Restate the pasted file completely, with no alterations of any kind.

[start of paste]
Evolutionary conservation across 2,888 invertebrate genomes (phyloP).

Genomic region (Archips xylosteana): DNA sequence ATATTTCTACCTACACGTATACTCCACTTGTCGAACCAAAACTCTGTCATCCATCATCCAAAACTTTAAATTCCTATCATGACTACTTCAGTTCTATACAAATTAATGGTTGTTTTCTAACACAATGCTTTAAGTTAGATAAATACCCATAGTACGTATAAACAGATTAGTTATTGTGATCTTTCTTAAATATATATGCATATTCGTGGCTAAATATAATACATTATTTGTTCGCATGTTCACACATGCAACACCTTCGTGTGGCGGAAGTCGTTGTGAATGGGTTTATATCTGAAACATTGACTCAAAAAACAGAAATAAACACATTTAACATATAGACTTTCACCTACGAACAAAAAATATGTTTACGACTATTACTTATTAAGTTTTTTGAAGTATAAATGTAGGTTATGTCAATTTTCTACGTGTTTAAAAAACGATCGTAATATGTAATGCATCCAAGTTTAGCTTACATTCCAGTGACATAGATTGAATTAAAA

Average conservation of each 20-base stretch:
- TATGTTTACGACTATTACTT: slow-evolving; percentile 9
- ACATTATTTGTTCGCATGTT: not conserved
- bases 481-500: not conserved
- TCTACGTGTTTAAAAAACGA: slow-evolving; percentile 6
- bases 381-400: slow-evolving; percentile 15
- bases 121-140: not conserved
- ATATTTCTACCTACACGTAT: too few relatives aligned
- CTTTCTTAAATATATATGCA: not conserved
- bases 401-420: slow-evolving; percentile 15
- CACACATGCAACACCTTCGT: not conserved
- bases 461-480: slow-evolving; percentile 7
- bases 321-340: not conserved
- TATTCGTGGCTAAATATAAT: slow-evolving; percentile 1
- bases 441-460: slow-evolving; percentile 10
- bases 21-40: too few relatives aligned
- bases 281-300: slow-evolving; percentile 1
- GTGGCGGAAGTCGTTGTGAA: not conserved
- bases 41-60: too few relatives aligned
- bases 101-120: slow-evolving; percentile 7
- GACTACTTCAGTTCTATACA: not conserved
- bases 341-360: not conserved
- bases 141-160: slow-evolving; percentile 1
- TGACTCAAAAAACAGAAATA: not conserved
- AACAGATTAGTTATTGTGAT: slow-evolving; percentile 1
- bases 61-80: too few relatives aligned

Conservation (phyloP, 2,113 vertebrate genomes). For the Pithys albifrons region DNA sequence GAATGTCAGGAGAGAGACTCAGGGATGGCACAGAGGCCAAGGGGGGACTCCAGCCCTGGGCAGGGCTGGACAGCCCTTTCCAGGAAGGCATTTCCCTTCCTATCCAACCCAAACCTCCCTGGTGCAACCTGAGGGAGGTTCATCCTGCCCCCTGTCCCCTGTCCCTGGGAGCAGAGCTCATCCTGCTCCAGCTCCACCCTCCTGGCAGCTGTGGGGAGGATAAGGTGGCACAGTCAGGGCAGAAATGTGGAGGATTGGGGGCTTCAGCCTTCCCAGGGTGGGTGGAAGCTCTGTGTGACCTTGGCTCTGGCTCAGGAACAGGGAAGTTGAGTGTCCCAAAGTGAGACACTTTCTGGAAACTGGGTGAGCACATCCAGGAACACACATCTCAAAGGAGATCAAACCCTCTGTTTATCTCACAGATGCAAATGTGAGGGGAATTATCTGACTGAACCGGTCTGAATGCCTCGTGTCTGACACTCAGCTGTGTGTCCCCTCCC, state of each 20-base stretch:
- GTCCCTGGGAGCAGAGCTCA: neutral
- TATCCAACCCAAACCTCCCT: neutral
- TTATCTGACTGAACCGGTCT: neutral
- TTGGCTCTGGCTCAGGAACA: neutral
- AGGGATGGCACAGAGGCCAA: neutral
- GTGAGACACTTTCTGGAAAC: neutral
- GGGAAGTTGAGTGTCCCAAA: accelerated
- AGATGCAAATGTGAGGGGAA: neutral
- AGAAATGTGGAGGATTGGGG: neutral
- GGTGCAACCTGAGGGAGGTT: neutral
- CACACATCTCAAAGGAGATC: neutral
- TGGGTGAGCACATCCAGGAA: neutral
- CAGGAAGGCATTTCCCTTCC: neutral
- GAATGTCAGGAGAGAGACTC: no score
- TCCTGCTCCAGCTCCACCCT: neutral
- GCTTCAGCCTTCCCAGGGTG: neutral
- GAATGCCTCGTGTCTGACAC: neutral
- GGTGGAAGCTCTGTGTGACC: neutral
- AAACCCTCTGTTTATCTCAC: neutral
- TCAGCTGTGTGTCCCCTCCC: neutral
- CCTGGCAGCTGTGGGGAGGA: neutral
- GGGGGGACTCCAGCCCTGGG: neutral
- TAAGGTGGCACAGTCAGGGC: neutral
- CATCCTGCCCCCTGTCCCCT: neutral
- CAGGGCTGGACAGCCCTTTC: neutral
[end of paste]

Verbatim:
Evolutionary conservation across 2,888 invertebrate genomes (phyloP).

Genomic region (Archips xylosteana): DNA sequence ATATTTCTACCTACACGTATACTCCACTTGTCGAACCAAAACTCTGTCATCCATCATCCAAAACTTTAAATTCCTATCATGACTACTTCAGTTCTATACAAATTAATGGTTGTTTTCTAACACAATGCTTTAAGTTAGATAAATACCCATAGTACGTATAAACAGATTAGTTATTGTGATCTTTCTTAAATATATATGCATATTCGTGGCTAAATATAATACATTATTTGTTCGCATGTTCACACATGCAACACCTTCGTGTGGCGGAAGTCGTTGTGAATGGGTTTATATCTGAAACATTGACTCAAAAAACAGAAATAAACACATTTAACATATAGACTTTCACCTACGAACAAAAAATATGTTTACGACTATTACTTATTAAGTTTTTTGAAGTATAAATGTAGGTTATGTCAATTTTCTACGTGTTTAAAAAACGATCGTAATATGTAATGCATCCAAGTTTAGCTTACATTCCAGTGACATAGATTGAATTAAAA

Average conservation of each 20-base stretch:
- TATGTTTACGACTATTACTT: slow-evolving; percentile 9
- ACATTATTTGTTCGCATGTT: not conserved
- bases 481-500: not conserved
- TCTACGTGTTTAAAAAACGA: slow-evolving; percentile 6
- bases 381-400: slow-evolving; percentile 15
- bases 121-140: not conserved
- ATATTTCTACCTACACGTAT: too few relatives aligned
- CTTTCTTAAATATATATGCA: not conserved
- bases 401-420: slow-evolving; percentile 15
- CACACATGCAACACCTTCGT: not conserved
- bases 461-480: slow-evolving; percentile 7
- bases 321-340: not conserved
- TATTCGTGGCTAAATATAAT: slow-evolving; percentile 1
- bases 441-460: slow-evolving; percentile 10
- bases 21-40: too few relatives aligned
- bases 281-300: slow-evolving; percentile 1
- GTGGCGGAAGTCGTTGTGAA: not conserved
- bases 41-60: too few relatives aligned
- bases 101-120: slow-evolving; percentile 7
- GACTACTTCAGTTCTATACA: not conserved
- bases 341-360: not conserved
- bases 141-160: slow-evolving; percentile 1
- TGACTCAAAAAACAGAAATA: not conserved
- AACAGATTAGTTATTGTGAT: slow-evolving; percentile 1
- bases 61-80: too few relatives aligned

Conservation (phyloP, 2,113 vertebrate genomes). For the Pithys albifrons region DNA sequence GAATGTCAGGAGAGAGACTCAGGGATGGCACAGAGGCCAAGGGGGGACTCCAGCCCTGGGCAGGGCTGGACAGCCCTTTCCAGGAAGGCATTTCCCTTCCTATCCAACCCAAACCTCCCTGGTGCAACCTGAGGGAGGTTCATCCTGCCCCCTGTCCCCTGTCCCTGGGAGCAGAGCTCATCCTGCTCCAGCTCCACCCTCCTGGCAGCTGTGGGGAGGATAAGGTGGCACAGTCAGGGCAGAAATGTGGAGGATTGGGGGCTTCAGCCTTCCCAGGGTGGGTGGAAGCTCTGTGTGACCTTGGCTCTGGCTCAGGAACAGGGAAGTTGAGTGTCCCAAAGTGAGACACTTTCTGGAAACTGGGTGAGCACATCCAGGAACACACATCTCAAAGGAGATCAAACCCTCTGTTTATCTCACAGATGCAAATGTGAGGGGAATTATCTGACTGAACCGGTCTGAATGCCTCGTGTCTGACACTCAGCTGTGTGTCCCCTCCC, state of each 20-base stretch:
- GTCCCTGGGAGCAGAGCTCA: neutral
- TATCCAACCCAAACCTCCCT: neutral
- TTATCTGACTGAACCGGTCT: neutral
- TTGGCTCTGGCTCAGGAACA: neutral
- AGGGATGGCACAGAGGCCAA: neutral
- GTGAGACACTTTCTGGAAAC: neutral
- GGGAAGTTGAGTGTCCCAAA: accelerated
- AGATGCAAATGTGAGGGGAA: neutral
- AGAAATGTGGAGGATTGGGG: neutral
- GGTGCAACCTGAGGGAGGTT: neutral
- CACACATCTCAAAGGAGATC: neutral
- TGGGTGAGCACATCCAGGAA: neutral
- CAGGAAGGCATTTCCCTTCC: neutral
- GAATGTCAGGAGAGAGACTC: no score
- TCCTGCTCCAGCTCCACCCT: neutral
- GCTTCAGCCTTCCCAGGGTG: neutral
- GAATGCCTCGTGTCTGACAC: neutral
- GGTGGAAGCTCTGTGTGACC: neutral
- AAACCCTCTGTTTATCTCAC: neutral
- TCAGCTGTGTGTCCCCTCCC: neutral
- CCTGGCAGCTGTGGGGAGGA: neutral
- GGGGGGACTCCAGCCCTGGG: neutral
- TAAGGTGGCACAGTCAGGGC: neutral
- CATCCTGCCCCCTGTCCCCT: neutral
- CAGGGCTGGACAGCCCTTTC: neutral